July 4, 1899, George Ainsworth Larimer boarded an interurban train in Goshen, Indiana, bound for Chicago. Seemingly by accident, Cora May Lutz was on the same interurban train--in the same car--bound for an aunt's house in Grand Rapids, Michigan.
Here's how the Goshen Midweek News describes what happened next (in the Nov. 15, 1899 issue):
"The fall of great cities has been planned in very short time, so it is presumed Mr. Larimer and Miss Lutz accidentally became aware of each other's presence on the car and by the time they reached Dunlaps, negotiations had been closed for an elopement..."
By the end of the day, they had secured a marriage license in St. Joseph, Michigan, been married, and were on their way home. The newspaper continues:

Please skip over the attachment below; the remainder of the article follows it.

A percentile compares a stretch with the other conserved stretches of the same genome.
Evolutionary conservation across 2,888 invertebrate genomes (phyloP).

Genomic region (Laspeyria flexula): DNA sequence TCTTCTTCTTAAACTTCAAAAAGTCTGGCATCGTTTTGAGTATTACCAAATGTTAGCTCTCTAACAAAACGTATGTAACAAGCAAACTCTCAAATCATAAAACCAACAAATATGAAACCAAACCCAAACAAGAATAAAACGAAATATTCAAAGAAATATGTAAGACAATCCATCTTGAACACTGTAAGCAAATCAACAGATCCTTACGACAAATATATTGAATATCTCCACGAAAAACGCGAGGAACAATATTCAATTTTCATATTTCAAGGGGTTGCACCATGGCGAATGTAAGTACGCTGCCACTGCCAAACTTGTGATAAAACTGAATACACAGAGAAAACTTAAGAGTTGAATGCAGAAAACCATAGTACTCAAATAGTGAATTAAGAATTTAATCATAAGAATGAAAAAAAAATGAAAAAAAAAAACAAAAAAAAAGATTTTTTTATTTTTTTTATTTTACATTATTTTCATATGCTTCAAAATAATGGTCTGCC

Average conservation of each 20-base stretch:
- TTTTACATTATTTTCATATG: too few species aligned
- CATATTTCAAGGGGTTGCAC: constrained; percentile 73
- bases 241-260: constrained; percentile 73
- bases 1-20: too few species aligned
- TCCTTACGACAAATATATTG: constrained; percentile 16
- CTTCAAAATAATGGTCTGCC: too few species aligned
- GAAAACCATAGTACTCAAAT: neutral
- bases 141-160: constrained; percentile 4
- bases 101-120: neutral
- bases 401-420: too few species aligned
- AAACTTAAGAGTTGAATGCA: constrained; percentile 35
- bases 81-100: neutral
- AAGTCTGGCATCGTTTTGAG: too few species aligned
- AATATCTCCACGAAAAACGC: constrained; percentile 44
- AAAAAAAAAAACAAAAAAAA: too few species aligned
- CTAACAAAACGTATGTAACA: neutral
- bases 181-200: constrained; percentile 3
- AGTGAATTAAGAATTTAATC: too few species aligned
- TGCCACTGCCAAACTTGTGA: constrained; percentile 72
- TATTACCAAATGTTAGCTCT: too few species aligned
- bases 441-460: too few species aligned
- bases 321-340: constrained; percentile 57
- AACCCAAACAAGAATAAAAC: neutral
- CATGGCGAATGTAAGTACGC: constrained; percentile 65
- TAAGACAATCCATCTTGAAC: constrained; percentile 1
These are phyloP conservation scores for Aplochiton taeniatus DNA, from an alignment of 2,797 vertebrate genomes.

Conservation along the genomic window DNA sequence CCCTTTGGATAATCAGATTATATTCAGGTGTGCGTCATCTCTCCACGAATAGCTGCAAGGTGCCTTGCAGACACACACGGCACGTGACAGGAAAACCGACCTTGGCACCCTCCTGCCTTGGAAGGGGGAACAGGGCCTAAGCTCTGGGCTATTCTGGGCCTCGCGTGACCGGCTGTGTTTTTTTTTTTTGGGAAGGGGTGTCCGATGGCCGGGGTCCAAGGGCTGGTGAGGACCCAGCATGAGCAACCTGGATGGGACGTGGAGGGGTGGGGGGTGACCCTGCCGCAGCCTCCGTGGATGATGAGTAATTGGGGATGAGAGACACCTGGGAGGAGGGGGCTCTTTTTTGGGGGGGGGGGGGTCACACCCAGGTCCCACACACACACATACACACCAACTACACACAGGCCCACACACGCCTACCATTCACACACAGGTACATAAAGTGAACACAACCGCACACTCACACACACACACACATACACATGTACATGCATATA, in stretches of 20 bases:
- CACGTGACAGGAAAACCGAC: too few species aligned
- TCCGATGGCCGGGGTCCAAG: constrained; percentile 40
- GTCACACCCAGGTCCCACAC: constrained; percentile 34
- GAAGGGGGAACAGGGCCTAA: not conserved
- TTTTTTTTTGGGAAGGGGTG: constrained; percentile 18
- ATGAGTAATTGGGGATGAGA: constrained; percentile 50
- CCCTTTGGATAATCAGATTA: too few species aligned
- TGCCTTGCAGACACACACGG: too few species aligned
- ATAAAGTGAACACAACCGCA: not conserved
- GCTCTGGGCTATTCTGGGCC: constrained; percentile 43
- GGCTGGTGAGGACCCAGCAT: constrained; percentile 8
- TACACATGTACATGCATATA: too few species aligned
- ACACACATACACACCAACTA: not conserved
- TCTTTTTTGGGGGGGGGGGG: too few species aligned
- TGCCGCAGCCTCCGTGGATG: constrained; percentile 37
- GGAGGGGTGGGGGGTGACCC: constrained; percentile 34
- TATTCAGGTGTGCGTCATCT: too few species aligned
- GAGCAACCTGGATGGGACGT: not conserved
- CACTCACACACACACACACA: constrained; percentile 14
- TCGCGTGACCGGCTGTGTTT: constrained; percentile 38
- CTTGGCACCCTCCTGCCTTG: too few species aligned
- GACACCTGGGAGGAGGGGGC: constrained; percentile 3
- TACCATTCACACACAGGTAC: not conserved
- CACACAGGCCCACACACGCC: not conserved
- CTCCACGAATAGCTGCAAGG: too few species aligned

"They were away from home only a short time, and on returning, the members of the groom's family suspected what had occurred, telling him it was generally known and in the papers. He assumed an indignant air and denied the allegation and was greatly relieved on finding the family had employed that matter of investigating his suspected matrimonial affairs...Accordingly the marriage was this morning announced and it came like a thunder clap from a blue sky."
George A. Larimer (1873-1922) was hubby's 1st cousin, 2x removed, the son of William Tyler Bentley Larimer and Elizabeth J. Stauffer. Cora May Lutz Larimer outlived him (1875-1945).
This clipping is part of my newspaper research into the relationships among the members of the Larimer, Work, Short, and Bentley families.
- Wm Tyler Bentley's story
- Abraham & Annie Berk's Story
- Isaac & Henrietta Birk's story
- Mary A. Demarest's story
- Farkas & Kunstler Families
- Rachel & Jonah Jacobs' story
- Robert & Mary Larimer's story
- Meyer & Tillie Mahler's story
- Halbert McClure from Donegal
- Wood family of Ohio
- McKibbin & Larimer
- Schwartz family, Ungvar
- John & Mary Slatter's story
- Steiner & Rinehart story
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